Farrier Tom Ryan says there are ways around most problems, as long as the farrier has the time and technical ability.
“With a youngster, trim him the first couple of times, then shoe him in pairs. Put fronts on one week and hinds the next. Don’t try and do it all at once, because their concentration spans are short.”
Obviously, Tom says, some horses object to the nailing process.
“Some will accept quite a high level of hammering, others are more ticklish. So you might have to change your style – tap, tap rather than bang, bang.
Tom believes it is often a good idea to let the horse have frequent rests.
“Put three nails in, then let him put his foot down for a while,” he says.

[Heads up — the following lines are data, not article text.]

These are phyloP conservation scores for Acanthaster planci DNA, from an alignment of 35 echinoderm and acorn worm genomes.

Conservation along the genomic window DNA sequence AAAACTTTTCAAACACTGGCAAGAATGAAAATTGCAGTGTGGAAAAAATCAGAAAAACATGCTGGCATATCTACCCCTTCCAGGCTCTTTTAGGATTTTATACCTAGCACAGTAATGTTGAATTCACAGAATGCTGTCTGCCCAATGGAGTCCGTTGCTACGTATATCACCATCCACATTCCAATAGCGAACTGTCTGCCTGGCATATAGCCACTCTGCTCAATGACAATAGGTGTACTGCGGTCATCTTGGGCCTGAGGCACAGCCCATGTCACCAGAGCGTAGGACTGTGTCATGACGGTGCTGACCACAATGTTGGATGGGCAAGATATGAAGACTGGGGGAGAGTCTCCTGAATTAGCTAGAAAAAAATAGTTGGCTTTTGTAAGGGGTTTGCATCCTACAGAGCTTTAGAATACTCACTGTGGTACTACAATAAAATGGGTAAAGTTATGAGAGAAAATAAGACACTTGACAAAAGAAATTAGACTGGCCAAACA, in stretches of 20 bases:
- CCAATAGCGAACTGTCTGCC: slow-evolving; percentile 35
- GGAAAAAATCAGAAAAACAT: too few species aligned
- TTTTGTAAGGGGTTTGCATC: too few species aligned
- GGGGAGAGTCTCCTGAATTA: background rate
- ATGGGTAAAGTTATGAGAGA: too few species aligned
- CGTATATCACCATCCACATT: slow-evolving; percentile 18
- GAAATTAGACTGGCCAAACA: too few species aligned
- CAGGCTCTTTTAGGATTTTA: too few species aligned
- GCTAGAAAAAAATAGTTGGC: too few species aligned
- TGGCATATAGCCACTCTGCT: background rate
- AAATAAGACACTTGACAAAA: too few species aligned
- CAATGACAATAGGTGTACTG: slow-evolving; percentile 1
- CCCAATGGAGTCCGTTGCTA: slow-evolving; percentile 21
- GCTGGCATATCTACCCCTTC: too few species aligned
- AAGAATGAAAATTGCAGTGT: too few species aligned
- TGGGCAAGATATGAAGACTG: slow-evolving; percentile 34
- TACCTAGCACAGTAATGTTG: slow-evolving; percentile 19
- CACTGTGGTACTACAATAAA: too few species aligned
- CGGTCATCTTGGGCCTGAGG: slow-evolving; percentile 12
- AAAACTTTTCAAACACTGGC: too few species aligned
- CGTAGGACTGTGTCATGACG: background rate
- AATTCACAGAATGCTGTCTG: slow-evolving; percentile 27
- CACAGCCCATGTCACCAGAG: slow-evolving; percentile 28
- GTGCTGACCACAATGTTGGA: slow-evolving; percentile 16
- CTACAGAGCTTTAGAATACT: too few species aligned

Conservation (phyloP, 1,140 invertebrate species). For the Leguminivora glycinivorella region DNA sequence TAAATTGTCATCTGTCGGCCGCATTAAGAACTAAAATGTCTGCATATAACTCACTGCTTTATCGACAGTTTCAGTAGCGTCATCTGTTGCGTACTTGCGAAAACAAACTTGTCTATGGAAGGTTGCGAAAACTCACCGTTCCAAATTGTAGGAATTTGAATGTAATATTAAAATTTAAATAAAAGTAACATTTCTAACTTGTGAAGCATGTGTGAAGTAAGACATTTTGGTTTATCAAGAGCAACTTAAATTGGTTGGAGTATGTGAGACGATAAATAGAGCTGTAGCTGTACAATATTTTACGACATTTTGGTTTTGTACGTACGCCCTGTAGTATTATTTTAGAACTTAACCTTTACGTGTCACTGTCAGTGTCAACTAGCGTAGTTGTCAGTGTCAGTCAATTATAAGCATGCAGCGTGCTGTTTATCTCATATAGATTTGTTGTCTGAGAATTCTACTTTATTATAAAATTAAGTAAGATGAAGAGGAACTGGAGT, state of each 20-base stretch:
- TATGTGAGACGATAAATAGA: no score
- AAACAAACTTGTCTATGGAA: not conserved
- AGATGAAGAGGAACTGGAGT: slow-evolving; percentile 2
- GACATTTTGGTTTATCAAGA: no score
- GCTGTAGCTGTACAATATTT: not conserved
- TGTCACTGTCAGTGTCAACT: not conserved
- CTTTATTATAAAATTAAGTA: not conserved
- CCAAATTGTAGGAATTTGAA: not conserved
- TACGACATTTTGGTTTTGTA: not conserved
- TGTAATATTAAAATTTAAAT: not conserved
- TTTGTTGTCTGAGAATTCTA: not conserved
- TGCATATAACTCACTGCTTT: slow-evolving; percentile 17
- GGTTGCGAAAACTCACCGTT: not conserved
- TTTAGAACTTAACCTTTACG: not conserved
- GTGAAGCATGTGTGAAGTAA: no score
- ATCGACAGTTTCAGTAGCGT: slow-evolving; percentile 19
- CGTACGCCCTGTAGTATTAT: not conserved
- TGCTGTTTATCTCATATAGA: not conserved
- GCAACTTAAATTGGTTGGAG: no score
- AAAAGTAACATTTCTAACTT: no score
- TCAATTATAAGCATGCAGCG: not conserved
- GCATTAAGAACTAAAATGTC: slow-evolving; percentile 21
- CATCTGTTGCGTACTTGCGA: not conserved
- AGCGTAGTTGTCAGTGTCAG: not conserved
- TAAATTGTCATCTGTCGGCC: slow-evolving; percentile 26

“It’s a bit like dentist’s chair syndrome. He’s drilling away until you think you can’t stand any more, then he lets you have a break and you feel much better.”
Owners must also play their part, explains Tom, beginning with providing a safe, level surface on which to stand the horse. Tom will not shoe without someone present.
If you know your horse is likely to be difficult, then warn the farrier and be prepared to pay an hourly rate if necessary, so that he can take enough time.
Sometimes, it is also better to get your vet to sedate the horse. But, on the whole, Tom believes that sedation may only be necessary as a last resort for safety’s sake.